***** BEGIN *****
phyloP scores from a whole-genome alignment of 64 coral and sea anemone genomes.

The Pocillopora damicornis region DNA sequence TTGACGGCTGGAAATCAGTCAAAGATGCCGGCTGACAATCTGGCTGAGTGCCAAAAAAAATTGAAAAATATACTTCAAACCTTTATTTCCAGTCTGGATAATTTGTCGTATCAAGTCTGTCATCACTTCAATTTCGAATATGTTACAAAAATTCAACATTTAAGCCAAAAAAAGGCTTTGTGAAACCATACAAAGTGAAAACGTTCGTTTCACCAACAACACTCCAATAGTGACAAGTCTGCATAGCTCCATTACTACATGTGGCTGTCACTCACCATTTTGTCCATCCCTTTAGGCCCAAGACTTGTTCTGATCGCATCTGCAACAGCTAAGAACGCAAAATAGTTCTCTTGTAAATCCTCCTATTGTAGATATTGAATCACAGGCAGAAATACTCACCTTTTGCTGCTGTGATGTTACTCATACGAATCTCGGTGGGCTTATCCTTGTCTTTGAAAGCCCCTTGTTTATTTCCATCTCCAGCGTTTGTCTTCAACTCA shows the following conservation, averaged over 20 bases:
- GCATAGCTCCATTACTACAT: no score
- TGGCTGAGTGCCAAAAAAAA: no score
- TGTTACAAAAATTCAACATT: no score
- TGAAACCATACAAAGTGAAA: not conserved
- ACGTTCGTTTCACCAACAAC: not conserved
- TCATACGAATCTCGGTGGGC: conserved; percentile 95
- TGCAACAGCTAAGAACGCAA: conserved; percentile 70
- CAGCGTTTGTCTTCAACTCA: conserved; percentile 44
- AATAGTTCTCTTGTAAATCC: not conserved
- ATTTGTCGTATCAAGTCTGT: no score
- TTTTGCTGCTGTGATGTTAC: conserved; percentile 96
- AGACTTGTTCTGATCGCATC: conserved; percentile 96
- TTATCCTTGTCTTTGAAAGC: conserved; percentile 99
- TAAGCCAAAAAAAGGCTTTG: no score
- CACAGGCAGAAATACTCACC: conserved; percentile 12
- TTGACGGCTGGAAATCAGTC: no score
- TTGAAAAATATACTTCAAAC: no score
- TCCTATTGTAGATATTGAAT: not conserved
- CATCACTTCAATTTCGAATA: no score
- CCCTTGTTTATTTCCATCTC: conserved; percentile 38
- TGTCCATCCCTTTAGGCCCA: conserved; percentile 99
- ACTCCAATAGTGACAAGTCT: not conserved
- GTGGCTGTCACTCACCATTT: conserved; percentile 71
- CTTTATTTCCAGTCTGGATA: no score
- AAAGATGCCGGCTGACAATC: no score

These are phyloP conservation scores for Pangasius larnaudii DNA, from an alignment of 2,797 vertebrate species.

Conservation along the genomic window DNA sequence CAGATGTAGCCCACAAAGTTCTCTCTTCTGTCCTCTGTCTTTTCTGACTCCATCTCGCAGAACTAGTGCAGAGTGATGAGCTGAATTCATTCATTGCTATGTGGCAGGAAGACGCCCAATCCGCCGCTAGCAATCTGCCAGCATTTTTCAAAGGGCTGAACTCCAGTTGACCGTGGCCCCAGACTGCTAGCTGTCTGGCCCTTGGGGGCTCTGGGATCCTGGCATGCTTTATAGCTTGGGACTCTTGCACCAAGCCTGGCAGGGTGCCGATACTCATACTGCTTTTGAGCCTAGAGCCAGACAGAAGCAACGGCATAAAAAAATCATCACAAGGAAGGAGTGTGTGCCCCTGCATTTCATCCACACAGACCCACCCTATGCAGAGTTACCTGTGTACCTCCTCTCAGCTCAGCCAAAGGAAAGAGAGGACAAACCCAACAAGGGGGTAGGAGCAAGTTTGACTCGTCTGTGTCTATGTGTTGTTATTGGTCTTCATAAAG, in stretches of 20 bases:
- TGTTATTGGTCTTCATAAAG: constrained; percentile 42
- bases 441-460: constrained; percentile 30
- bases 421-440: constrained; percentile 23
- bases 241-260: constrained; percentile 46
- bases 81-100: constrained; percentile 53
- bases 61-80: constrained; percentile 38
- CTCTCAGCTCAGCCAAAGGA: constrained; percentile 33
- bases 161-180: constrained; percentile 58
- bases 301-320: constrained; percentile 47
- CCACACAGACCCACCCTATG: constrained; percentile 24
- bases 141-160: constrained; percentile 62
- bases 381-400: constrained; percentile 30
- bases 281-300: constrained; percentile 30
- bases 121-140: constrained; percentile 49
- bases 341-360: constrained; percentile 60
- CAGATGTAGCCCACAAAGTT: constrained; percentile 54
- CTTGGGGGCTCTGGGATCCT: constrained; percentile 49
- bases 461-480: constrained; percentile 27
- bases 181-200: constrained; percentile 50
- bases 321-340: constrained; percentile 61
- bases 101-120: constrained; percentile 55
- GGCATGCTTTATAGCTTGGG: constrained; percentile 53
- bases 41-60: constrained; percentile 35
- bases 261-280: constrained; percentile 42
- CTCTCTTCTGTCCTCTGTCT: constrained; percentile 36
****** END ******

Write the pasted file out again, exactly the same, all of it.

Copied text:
phyloP scores from a whole-genome alignment of 64 coral and sea anemone genomes.

The Pocillopora damicornis region DNA sequence TTGACGGCTGGAAATCAGTCAAAGATGCCGGCTGACAATCTGGCTGAGTGCCAAAAAAAATTGAAAAATATACTTCAAACCTTTATTTCCAGTCTGGATAATTTGTCGTATCAAGTCTGTCATCACTTCAATTTCGAATATGTTACAAAAATTCAACATTTAAGCCAAAAAAAGGCTTTGTGAAACCATACAAAGTGAAAACGTTCGTTTCACCAACAACACTCCAATAGTGACAAGTCTGCATAGCTCCATTACTACATGTGGCTGTCACTCACCATTTTGTCCATCCCTTTAGGCCCAAGACTTGTTCTGATCGCATCTGCAACAGCTAAGAACGCAAAATAGTTCTCTTGTAAATCCTCCTATTGTAGATATTGAATCACAGGCAGAAATACTCACCTTTTGCTGCTGTGATGTTACTCATACGAATCTCGGTGGGCTTATCCTTGTCTTTGAAAGCCCCTTGTTTATTTCCATCTCCAGCGTTTGTCTTCAACTCA shows the following conservation, averaged over 20 bases:
- GCATAGCTCCATTACTACAT: no score
- TGGCTGAGTGCCAAAAAAAA: no score
- TGTTACAAAAATTCAACATT: no score
- TGAAACCATACAAAGTGAAA: not conserved
- ACGTTCGTTTCACCAACAAC: not conserved
- TCATACGAATCTCGGTGGGC: conserved; percentile 95
- TGCAACAGCTAAGAACGCAA: conserved; percentile 70
- CAGCGTTTGTCTTCAACTCA: conserved; percentile 44
- AATAGTTCTCTTGTAAATCC: not conserved
- ATTTGTCGTATCAAGTCTGT: no score
- TTTTGCTGCTGTGATGTTAC: conserved; percentile 96
- AGACTTGTTCTGATCGCATC: conserved; percentile 96
- TTATCCTTGTCTTTGAAAGC: conserved; percentile 99
- TAAGCCAAAAAAAGGCTTTG: no score
- CACAGGCAGAAATACTCACC: conserved; percentile 12
- TTGACGGCTGGAAATCAGTC: no score
- TTGAAAAATATACTTCAAAC: no score
- TCCTATTGTAGATATTGAAT: not conserved
- CATCACTTCAATTTCGAATA: no score
- CCCTTGTTTATTTCCATCTC: conserved; percentile 38
- TGTCCATCCCTTTAGGCCCA: conserved; percentile 99
- ACTCCAATAGTGACAAGTCT: not conserved
- GTGGCTGTCACTCACCATTT: conserved; percentile 71
- CTTTATTTCCAGTCTGGATA: no score
- AAAGATGCCGGCTGACAATC: no score

These are phyloP conservation scores for Pangasius larnaudii DNA, from an alignment of 2,797 vertebrate species.

Conservation along the genomic window DNA sequence CAGATGTAGCCCACAAAGTTCTCTCTTCTGTCCTCTGTCTTTTCTGACTCCATCTCGCAGAACTAGTGCAGAGTGATGAGCTGAATTCATTCATTGCTATGTGGCAGGAAGACGCCCAATCCGCCGCTAGCAATCTGCCAGCATTTTTCAAAGGGCTGAACTCCAGTTGACCGTGGCCCCAGACTGCTAGCTGTCTGGCCCTTGGGGGCTCTGGGATCCTGGCATGCTTTATAGCTTGGGACTCTTGCACCAAGCCTGGCAGGGTGCCGATACTCATACTGCTTTTGAGCCTAGAGCCAGACAGAAGCAACGGCATAAAAAAATCATCACAAGGAAGGAGTGTGTGCCCCTGCATTTCATCCACACAGACCCACCCTATGCAGAGTTACCTGTGTACCTCCTCTCAGCTCAGCCAAAGGAAAGAGAGGACAAACCCAACAAGGGGGTAGGAGCAAGTTTGACTCGTCTGTGTCTATGTGTTGTTATTGGTCTTCATAAAG, in stretches of 20 bases:
- TGTTATTGGTCTTCATAAAG: constrained; percentile 42
- bases 441-460: constrained; percentile 30
- bases 421-440: constrained; percentile 23
- bases 241-260: constrained; percentile 46
- bases 81-100: constrained; percentile 53
- bases 61-80: constrained; percentile 38
- CTCTCAGCTCAGCCAAAGGA: constrained; percentile 33
- bases 161-180: constrained; percentile 58
- bases 301-320: constrained; percentile 47
- CCACACAGACCCACCCTATG: constrained; percentile 24
- bases 141-160: constrained; percentile 62
- bases 381-400: constrained; percentile 30
- bases 281-300: constrained; percentile 30
- bases 121-140: constrained; percentile 49
- bases 341-360: constrained; percentile 60
- CAGATGTAGCCCACAAAGTT: constrained; percentile 54
- CTTGGGGGCTCTGGGATCCT: constrained; percentile 49
- bases 461-480: constrained; percentile 27
- bases 181-200: constrained; percentile 50
- bases 321-340: constrained; percentile 61
- bases 101-120: constrained; percentile 55
- GGCATGCTTTATAGCTTGGG: constrained; percentile 53
- bases 41-60: constrained; percentile 35
- bases 261-280: constrained; percentile 42
- CTCTCTTCTGTCCTCTGTCT: constrained; percentile 36